In this unit, a specialist palliative care team – sometimes called the Macmillan Support Team or Symptom Control Team – will help to control your symptoms and provide emotional support and information for you and your family.

Your specialist palliative care team may include doctors, nurses, social workers and chaplains, but it can also consist of just a single nurse. The size of your team depends on where you are in the UK.

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Residential care: care homes

You may choose to be cared for in a care home (sometimes called a residential home) if you can no longer manage in your own home. Care homes usually offer long-stay care, but they may also offer short-stay or respite care to support those caring for you.

In a care home, trained staff will look after you day and night. They provide the same kind of care that family members offer at home, such as help with washing and dressing, and providing meals.

Most people will be expected to pay something towards their residential care. If your local council or trust is involved in arranging your placement, the amount you have to pay will be worked out based on national guidelines. A local authority may also provide free residential care if a person’s stay is temporary (normally less than eight weeks), or if the residential care is for a child.

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Residential care: nursing homes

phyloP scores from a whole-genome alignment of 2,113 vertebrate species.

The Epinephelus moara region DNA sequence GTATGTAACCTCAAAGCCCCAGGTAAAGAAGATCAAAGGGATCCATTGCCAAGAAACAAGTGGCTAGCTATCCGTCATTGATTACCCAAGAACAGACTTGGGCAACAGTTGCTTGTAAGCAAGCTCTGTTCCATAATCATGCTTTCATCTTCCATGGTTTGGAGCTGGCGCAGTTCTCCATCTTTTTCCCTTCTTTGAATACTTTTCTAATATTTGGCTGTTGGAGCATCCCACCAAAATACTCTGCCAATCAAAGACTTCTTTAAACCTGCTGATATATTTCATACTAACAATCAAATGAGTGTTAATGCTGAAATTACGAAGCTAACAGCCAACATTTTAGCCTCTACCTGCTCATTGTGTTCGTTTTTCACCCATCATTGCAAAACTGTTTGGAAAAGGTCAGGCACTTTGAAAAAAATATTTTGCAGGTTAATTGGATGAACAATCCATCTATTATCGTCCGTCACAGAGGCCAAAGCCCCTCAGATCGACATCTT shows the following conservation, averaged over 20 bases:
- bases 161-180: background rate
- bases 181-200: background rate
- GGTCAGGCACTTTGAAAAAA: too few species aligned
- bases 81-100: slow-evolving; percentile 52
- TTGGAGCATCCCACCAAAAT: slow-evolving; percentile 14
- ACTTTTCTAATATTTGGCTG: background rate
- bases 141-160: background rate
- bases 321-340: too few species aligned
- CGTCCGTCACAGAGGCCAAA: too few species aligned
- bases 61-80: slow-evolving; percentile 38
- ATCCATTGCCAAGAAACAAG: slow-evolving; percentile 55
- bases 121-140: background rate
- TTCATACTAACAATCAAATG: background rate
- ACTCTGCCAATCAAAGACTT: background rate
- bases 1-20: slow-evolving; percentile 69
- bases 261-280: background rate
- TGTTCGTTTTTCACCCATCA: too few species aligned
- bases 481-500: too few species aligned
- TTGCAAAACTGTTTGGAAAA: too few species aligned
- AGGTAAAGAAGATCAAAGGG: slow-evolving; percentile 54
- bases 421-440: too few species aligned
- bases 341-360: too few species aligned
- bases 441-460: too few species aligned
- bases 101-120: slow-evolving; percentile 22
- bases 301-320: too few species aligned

Some care homes provide skilled nursing care to residents when they need it. These are sometimes called nursing homes. If your condition means you need nursing care on a frequent basis, then this type of home may be more suitable.

In some cases the NHS will pay for residential care under its NHS continuing healthcare   scheme. However not all people are eligible for this – read our information about NHS continuing healthcare for more. If you’re not eligible for NHS continuing healthcare, you might still be able to get funding to pay for nursing care. An assessment is done automatically for all new nursing home residents.

To find out what residential care is available in your area, speak to your GP, district nurse, social worker, palliative care team, hospital doctor or nurse. Availability does vary and can take a while to organise.

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External websites

Carers Direct   – NHS guide to social care

Carers UK   (see the homepage for links to nation-specific information)

Carers Trust  

Crossroads Caring for Carers   (Northern Ireland only)

Gold Standards Framework   – Improving quality and coordination of care

NHS   – NHS continuing healthcare


This content is provided for general information purposes only. It's not medical, financial, legal or personal advice. We suggest that you consult with a qualified professional about your individual circumstances. How our information is created and how it's used.